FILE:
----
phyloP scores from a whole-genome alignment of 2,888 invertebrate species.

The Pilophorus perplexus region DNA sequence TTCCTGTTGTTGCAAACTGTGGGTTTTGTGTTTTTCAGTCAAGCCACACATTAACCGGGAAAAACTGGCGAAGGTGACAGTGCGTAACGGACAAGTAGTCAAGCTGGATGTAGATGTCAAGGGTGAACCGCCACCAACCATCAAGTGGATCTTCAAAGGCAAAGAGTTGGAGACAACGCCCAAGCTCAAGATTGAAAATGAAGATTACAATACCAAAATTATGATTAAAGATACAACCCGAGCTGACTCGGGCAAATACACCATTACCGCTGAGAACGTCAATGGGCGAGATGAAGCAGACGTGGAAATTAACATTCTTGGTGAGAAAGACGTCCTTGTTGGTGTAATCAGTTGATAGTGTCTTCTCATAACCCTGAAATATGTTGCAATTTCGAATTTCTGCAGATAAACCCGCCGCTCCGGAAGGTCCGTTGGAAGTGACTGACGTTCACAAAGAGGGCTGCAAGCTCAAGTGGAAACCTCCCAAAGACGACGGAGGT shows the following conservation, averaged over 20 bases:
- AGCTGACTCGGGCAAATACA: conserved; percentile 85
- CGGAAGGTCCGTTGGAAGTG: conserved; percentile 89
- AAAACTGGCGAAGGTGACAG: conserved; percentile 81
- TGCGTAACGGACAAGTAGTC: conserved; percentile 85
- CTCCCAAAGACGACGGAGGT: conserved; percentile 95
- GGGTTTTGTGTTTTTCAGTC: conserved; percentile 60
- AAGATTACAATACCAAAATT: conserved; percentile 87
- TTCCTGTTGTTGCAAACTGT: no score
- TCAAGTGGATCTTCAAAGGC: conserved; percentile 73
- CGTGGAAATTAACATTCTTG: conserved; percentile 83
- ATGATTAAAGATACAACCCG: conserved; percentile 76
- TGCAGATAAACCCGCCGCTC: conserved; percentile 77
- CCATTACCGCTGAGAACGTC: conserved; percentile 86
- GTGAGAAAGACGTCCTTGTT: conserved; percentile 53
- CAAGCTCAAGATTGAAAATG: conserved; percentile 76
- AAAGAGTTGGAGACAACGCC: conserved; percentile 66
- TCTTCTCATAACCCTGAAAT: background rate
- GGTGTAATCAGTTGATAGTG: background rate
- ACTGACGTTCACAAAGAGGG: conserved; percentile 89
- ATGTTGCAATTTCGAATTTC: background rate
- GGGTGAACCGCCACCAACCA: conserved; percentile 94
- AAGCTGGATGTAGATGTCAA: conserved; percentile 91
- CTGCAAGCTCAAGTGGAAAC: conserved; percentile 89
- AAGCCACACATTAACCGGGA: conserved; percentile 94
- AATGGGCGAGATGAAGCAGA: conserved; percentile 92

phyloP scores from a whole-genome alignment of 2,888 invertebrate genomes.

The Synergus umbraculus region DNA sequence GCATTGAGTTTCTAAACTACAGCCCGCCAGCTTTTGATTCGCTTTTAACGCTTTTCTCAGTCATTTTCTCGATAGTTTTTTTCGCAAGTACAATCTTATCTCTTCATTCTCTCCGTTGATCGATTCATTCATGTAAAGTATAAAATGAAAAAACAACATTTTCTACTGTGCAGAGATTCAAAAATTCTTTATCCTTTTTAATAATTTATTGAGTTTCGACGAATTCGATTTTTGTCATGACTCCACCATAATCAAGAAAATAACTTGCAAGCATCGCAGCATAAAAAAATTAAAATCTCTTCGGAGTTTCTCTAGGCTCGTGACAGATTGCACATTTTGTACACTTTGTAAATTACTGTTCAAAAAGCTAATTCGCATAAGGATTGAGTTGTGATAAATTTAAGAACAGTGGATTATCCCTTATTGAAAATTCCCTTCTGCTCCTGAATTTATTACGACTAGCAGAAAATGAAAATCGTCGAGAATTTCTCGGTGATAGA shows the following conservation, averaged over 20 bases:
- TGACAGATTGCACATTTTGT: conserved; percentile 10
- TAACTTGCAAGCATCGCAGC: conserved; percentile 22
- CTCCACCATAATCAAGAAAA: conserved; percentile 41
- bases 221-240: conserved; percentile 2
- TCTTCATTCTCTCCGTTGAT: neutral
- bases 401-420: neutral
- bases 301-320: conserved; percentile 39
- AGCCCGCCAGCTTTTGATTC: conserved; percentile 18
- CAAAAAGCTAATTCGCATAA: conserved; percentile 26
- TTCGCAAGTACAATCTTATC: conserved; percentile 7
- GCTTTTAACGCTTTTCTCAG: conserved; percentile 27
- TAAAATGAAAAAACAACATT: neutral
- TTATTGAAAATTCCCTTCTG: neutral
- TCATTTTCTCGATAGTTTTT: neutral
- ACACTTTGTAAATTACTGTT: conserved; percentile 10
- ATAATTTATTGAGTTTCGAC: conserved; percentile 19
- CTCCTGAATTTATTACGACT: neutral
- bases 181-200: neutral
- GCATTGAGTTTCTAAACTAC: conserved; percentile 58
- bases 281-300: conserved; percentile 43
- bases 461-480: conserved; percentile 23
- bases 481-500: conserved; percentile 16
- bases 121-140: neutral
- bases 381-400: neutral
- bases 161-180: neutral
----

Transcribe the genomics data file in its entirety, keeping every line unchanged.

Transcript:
phyloP scores from a whole-genome alignment of 2,888 invertebrate species.

The Pilophorus perplexus region DNA sequence TTCCTGTTGTTGCAAACTGTGGGTTTTGTGTTTTTCAGTCAAGCCACACATTAACCGGGAAAAACTGGCGAAGGTGACAGTGCGTAACGGACAAGTAGTCAAGCTGGATGTAGATGTCAAGGGTGAACCGCCACCAACCATCAAGTGGATCTTCAAAGGCAAAGAGTTGGAGACAACGCCCAAGCTCAAGATTGAAAATGAAGATTACAATACCAAAATTATGATTAAAGATACAACCCGAGCTGACTCGGGCAAATACACCATTACCGCTGAGAACGTCAATGGGCGAGATGAAGCAGACGTGGAAATTAACATTCTTGGTGAGAAAGACGTCCTTGTTGGTGTAATCAGTTGATAGTGTCTTCTCATAACCCTGAAATATGTTGCAATTTCGAATTTCTGCAGATAAACCCGCCGCTCCGGAAGGTCCGTTGGAAGTGACTGACGTTCACAAAGAGGGCTGCAAGCTCAAGTGGAAACCTCCCAAAGACGACGGAGGT shows the following conservation, averaged over 20 bases:
- AGCTGACTCGGGCAAATACA: conserved; percentile 85
- CGGAAGGTCCGTTGGAAGTG: conserved; percentile 89
- AAAACTGGCGAAGGTGACAG: conserved; percentile 81
- TGCGTAACGGACAAGTAGTC: conserved; percentile 85
- CTCCCAAAGACGACGGAGGT: conserved; percentile 95
- GGGTTTTGTGTTTTTCAGTC: conserved; percentile 60
- AAGATTACAATACCAAAATT: conserved; percentile 87
- TTCCTGTTGTTGCAAACTGT: no score
- TCAAGTGGATCTTCAAAGGC: conserved; percentile 73
- CGTGGAAATTAACATTCTTG: conserved; percentile 83
- ATGATTAAAGATACAACCCG: conserved; percentile 76
- TGCAGATAAACCCGCCGCTC: conserved; percentile 77
- CCATTACCGCTGAGAACGTC: conserved; percentile 86
- GTGAGAAAGACGTCCTTGTT: conserved; percentile 53
- CAAGCTCAAGATTGAAAATG: conserved; percentile 76
- AAAGAGTTGGAGACAACGCC: conserved; percentile 66
- TCTTCTCATAACCCTGAAAT: background rate
- GGTGTAATCAGTTGATAGTG: background rate
- ACTGACGTTCACAAAGAGGG: conserved; percentile 89
- ATGTTGCAATTTCGAATTTC: background rate
- GGGTGAACCGCCACCAACCA: conserved; percentile 94
- AAGCTGGATGTAGATGTCAA: conserved; percentile 91
- CTGCAAGCTCAAGTGGAAAC: conserved; percentile 89
- AAGCCACACATTAACCGGGA: conserved; percentile 94
- AATGGGCGAGATGAAGCAGA: conserved; percentile 92

phyloP scores from a whole-genome alignment of 2,888 invertebrate genomes.

The Synergus umbraculus region DNA sequence GCATTGAGTTTCTAAACTACAGCCCGCCAGCTTTTGATTCGCTTTTAACGCTTTTCTCAGTCATTTTCTCGATAGTTTTTTTCGCAAGTACAATCTTATCTCTTCATTCTCTCCGTTGATCGATTCATTCATGTAAAGTATAAAATGAAAAAACAACATTTTCTACTGTGCAGAGATTCAAAAATTCTTTATCCTTTTTAATAATTTATTGAGTTTCGACGAATTCGATTTTTGTCATGACTCCACCATAATCAAGAAAATAACTTGCAAGCATCGCAGCATAAAAAAATTAAAATCTCTTCGGAGTTTCTCTAGGCTCGTGACAGATTGCACATTTTGTACACTTTGTAAATTACTGTTCAAAAAGCTAATTCGCATAAGGATTGAGTTGTGATAAATTTAAGAACAGTGGATTATCCCTTATTGAAAATTCCCTTCTGCTCCTGAATTTATTACGACTAGCAGAAAATGAAAATCGTCGAGAATTTCTCGGTGATAGA shows the following conservation, averaged over 20 bases:
- TGACAGATTGCACATTTTGT: conserved; percentile 10
- TAACTTGCAAGCATCGCAGC: conserved; percentile 22
- CTCCACCATAATCAAGAAAA: conserved; percentile 41
- bases 221-240: conserved; percentile 2
- TCTTCATTCTCTCCGTTGAT: neutral
- bases 401-420: neutral
- bases 301-320: conserved; percentile 39
- AGCCCGCCAGCTTTTGATTC: conserved; percentile 18
- CAAAAAGCTAATTCGCATAA: conserved; percentile 26
- TTCGCAAGTACAATCTTATC: conserved; percentile 7
- GCTTTTAACGCTTTTCTCAG: conserved; percentile 27
- TAAAATGAAAAAACAACATT: neutral
- TTATTGAAAATTCCCTTCTG: neutral
- TCATTTTCTCGATAGTTTTT: neutral
- ACACTTTGTAAATTACTGTT: conserved; percentile 10
- ATAATTTATTGAGTTTCGAC: conserved; percentile 19
- CTCCTGAATTTATTACGACT: neutral
- bases 181-200: neutral
- GCATTGAGTTTCTAAACTAC: conserved; percentile 58
- bases 281-300: conserved; percentile 43
- bases 461-480: conserved; percentile 23
- bases 481-500: conserved; percentile 16
- bases 121-140: neutral
- bases 381-400: neutral
- bases 161-180: neutral